Robert Jenrick is expected to announce today £5bn of funding to remove flammable cladding. But significant questions remain. For a start, it has not been confirmed whether the figure is a new lump sum or a top-up on the existing £1.6bn pledged. And it is understood that grants will only be available to remove dangerous materials on blocks over 18m tall, with loans for the rest. Campaigners have reacted angrily at this arbitrary line drawn between leaseholders in one building and those in a slightly taller one. Labour has pointed out again that ministers have promised 17 times since the Grenfell fire that leaseholders would not be made to pay. Yet, over three years later, here we are asking ministers to show us the money.
18 Labour peers yesterday defied the Labour whip by voting in favour of banning the authorisation of rape, torture and murder by public bodies under the so-called ‘spycops’ bill. The legislation would allow public bodies ranging from MI5 to the Food Standards Agency to authorise agents to commit crimes while undercover. Former shadow attorney general Shami Chakrabarti moved that the amendment banning the most serious criminal conduct – rejected by MPs last month – be reinserted into the bill. It was voted down by 311 to 143. The Labour frontbench has said voting CHIS down would “weaken national security and human rights” and had ordered its peers to abstain. 17 joined Chakrabarti and voted in favour, including Blairite ex-minister Andrew Adonis and Stewart Wood, a former adviser to Gordon Brown and Ed Miliband.
Meanwhile ministers have been accused of making a “mockery of democracy” after they blocked a straight vote in the Commons on the ‘genocide amendment’. It would have allowed survivors of genocide to ask the High Court to rule on whether a UK trading partner is committing or has committed genocide. Tory backbenchers were furious after it was grouped with a separate Labour amendment, imposing human rights audits before trade deals are signed, meaning that to rebel they would have to had support the Labour-sponsored plan. At the same time a vote on a government-backed amendment watering it down was allowed. Despite this manoeuvring, the government only saw off the rebellion by 15 votes. Lord Alton said last night that he is preparing to retable the amendment.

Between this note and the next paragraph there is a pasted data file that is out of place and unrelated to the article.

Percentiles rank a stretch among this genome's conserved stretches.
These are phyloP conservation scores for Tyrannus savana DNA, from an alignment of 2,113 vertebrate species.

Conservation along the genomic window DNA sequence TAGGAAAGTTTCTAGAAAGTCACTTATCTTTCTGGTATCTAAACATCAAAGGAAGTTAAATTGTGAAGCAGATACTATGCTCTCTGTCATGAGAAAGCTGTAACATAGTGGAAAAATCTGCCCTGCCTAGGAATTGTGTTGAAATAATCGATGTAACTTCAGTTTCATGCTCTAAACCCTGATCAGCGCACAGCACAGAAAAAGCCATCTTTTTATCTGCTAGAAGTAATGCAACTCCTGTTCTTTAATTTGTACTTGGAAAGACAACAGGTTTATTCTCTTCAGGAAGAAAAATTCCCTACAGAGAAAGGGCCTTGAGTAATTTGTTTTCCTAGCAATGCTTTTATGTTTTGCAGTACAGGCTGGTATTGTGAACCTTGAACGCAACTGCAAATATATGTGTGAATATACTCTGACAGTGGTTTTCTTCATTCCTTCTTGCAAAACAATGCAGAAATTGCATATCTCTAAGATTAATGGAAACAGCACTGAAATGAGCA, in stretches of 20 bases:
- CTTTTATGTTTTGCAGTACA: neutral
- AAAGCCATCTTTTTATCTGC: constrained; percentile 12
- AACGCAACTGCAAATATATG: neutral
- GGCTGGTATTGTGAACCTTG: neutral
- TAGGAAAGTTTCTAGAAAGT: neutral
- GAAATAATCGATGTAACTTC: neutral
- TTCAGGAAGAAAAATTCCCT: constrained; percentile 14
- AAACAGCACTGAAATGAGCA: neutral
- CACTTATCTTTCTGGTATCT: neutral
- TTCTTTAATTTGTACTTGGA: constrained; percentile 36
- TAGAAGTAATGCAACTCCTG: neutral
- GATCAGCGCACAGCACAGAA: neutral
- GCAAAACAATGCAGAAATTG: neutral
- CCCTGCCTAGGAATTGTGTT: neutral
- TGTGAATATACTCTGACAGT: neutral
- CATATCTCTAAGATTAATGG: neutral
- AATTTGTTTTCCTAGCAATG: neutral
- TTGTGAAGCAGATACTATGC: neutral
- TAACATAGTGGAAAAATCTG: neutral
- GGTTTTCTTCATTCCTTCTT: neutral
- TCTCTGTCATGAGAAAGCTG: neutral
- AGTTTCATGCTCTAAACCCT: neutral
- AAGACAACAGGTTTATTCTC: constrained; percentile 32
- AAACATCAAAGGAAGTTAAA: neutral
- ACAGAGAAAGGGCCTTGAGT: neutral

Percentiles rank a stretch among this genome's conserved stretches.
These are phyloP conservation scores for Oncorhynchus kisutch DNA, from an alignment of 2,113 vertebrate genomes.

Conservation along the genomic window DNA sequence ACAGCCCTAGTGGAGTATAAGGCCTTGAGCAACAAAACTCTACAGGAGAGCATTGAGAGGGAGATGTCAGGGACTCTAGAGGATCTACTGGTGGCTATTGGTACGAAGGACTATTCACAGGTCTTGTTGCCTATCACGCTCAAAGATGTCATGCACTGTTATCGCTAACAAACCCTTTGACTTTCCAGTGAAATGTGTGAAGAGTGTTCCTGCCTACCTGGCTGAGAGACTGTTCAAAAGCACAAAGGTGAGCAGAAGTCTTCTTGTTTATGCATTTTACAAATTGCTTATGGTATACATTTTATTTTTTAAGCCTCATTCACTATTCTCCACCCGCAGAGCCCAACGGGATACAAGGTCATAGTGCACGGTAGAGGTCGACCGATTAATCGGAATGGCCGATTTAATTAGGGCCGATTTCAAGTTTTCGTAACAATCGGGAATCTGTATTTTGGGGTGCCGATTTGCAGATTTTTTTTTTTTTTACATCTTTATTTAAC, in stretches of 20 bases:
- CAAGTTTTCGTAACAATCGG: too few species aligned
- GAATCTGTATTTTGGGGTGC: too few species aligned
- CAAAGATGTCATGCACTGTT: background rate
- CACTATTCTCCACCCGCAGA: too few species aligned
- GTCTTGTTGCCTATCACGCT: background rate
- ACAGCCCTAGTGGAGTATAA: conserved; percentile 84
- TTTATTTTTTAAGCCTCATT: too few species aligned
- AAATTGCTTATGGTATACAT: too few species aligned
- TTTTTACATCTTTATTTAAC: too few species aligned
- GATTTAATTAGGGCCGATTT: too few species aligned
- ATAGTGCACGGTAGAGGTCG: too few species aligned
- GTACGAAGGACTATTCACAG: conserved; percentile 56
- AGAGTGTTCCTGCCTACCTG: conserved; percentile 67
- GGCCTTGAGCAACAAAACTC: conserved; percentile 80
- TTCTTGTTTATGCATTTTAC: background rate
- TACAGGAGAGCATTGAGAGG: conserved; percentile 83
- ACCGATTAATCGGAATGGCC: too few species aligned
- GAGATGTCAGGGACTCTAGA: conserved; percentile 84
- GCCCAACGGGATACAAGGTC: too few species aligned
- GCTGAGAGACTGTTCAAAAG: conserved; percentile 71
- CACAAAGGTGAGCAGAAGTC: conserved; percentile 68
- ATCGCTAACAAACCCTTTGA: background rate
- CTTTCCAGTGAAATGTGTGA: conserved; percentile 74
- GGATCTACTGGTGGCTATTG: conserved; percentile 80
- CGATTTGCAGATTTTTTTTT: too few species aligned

HeartUnions week continues and Frances O’Grady has written for LabourList making the case that public services must be at the heart of the Covid recovery and welcoming the speech from Rachel Reeves on Monday. The TUC general secretary points to the success of the vaccine roll-out as demonstrative of the value of public services. And, while criticising the public sector pay freeze, she explains that the trade union confederation’s vision goes beyond pay. Labour MP Andy Slaughter also put pen to paper for LabourList yesterday, backing the call from Reeves to extend the Freedom of Information Act in light of the rampant Tory cronyism seen in public procurement during the pandemic.
A host of questions were raised by the latest announcement from Matt Hancock yesterday on the (slowly) evolving Covid border policy. In particular, many are wondering just how the ten-year prison sentence, threatened for those who lie on their passenger form, will work. Nobody seems to know what they would be charged with, and former Tory MP and attorney general Dominic Grieve told BBC Today that the courts are “simply not going to impose” the sentence. Nick Thomas-Symonds has this morning said he is “of course in favour of there being a significant penalty” but the Shadow Home Secretary added that this eye-catching announcement should not be a “substitute for an effective quarantining system”. Watch out for Prime Minister’s Questions at 12pm today. Labour leader Keir Starmer has plenty to go on. Sign up to LabourList’s morning email for everything Labour, every weekday morning.